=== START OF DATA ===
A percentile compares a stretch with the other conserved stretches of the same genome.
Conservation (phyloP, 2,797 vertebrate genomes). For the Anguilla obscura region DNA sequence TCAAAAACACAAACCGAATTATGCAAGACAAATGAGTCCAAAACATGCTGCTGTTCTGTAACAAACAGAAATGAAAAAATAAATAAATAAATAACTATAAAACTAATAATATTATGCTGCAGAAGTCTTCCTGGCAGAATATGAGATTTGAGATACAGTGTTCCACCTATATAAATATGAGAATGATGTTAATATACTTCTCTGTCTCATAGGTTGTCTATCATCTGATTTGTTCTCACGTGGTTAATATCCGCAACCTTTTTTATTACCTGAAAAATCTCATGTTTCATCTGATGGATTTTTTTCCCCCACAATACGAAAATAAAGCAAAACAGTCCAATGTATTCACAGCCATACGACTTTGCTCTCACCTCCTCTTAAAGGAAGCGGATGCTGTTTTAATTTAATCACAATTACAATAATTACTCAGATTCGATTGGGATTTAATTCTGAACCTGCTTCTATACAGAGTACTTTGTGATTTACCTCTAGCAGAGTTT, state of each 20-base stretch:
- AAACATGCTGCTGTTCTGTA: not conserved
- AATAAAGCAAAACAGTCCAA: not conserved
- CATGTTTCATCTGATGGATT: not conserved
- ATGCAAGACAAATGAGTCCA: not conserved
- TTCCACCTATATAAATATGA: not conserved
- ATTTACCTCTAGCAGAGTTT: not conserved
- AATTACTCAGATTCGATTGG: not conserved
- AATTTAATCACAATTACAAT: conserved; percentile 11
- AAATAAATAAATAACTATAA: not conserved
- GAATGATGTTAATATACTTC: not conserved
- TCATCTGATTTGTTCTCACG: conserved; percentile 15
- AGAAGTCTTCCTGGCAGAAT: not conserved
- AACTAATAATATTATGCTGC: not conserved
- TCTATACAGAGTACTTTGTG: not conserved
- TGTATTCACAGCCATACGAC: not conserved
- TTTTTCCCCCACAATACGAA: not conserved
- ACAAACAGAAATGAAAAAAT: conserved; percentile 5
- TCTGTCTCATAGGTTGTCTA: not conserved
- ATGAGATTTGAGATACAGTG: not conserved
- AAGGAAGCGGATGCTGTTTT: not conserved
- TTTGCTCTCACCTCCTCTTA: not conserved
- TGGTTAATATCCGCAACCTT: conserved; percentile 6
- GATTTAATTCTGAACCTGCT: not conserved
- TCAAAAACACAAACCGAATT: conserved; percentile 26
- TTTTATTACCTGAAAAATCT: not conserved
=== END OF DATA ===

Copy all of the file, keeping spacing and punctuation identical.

A percentile compares a stretch with the other conserved stretches of the same genome.
Conservation (phyloP, 2,797 vertebrate genomes). For the Anguilla obscura region DNA sequence TCAAAAACACAAACCGAATTATGCAAGACAAATGAGTCCAAAACATGCTGCTGTTCTGTAACAAACAGAAATGAAAAAATAAATAAATAAATAACTATAAAACTAATAATATTATGCTGCAGAAGTCTTCCTGGCAGAATATGAGATTTGAGATACAGTGTTCCACCTATATAAATATGAGAATGATGTTAATATACTTCTCTGTCTCATAGGTTGTCTATCATCTGATTTGTTCTCACGTGGTTAATATCCGCAACCTTTTTTATTACCTGAAAAATCTCATGTTTCATCTGATGGATTTTTTTCCCCCACAATACGAAAATAAAGCAAAACAGTCCAATGTATTCACAGCCATACGACTTTGCTCTCACCTCCTCTTAAAGGAAGCGGATGCTGTTTTAATTTAATCACAATTACAATAATTACTCAGATTCGATTGGGATTTAATTCTGAACCTGCTTCTATACAGAGTACTTTGTGATTTACCTCTAGCAGAGTTT, state of each 20-base stretch:
- AAACATGCTGCTGTTCTGTA: not conserved
- AATAAAGCAAAACAGTCCAA: not conserved
- CATGTTTCATCTGATGGATT: not conserved
- ATGCAAGACAAATGAGTCCA: not conserved
- TTCCACCTATATAAATATGA: not conserved
- ATTTACCTCTAGCAGAGTTT: not conserved
- AATTACTCAGATTCGATTGG: not conserved
- AATTTAATCACAATTACAAT: conserved; percentile 11
- AAATAAATAAATAACTATAA: not conserved
- GAATGATGTTAATATACTTC: not conserved
- TCATCTGATTTGTTCTCACG: conserved; percentile 15
- AGAAGTCTTCCTGGCAGAAT: not conserved
- AACTAATAATATTATGCTGC: not conserved
- TCTATACAGAGTACTTTGTG: not conserved
- TGTATTCACAGCCATACGAC: not conserved
- TTTTTCCCCCACAATACGAA: not conserved
- ACAAACAGAAATGAAAAAAT: conserved; percentile 5
- TCTGTCTCATAGGTTGTCTA: not conserved
- ATGAGATTTGAGATACAGTG: not conserved
- AAGGAAGCGGATGCTGTTTT: not conserved
- TTTGCTCTCACCTCCTCTTA: not conserved
- TGGTTAATATCCGCAACCTT: conserved; percentile 6
- GATTTAATTCTGAACCTGCT: not conserved
- TCAAAAACACAAACCGAATT: conserved; percentile 26
- TTTTATTACCTGAAAAATCT: not conserved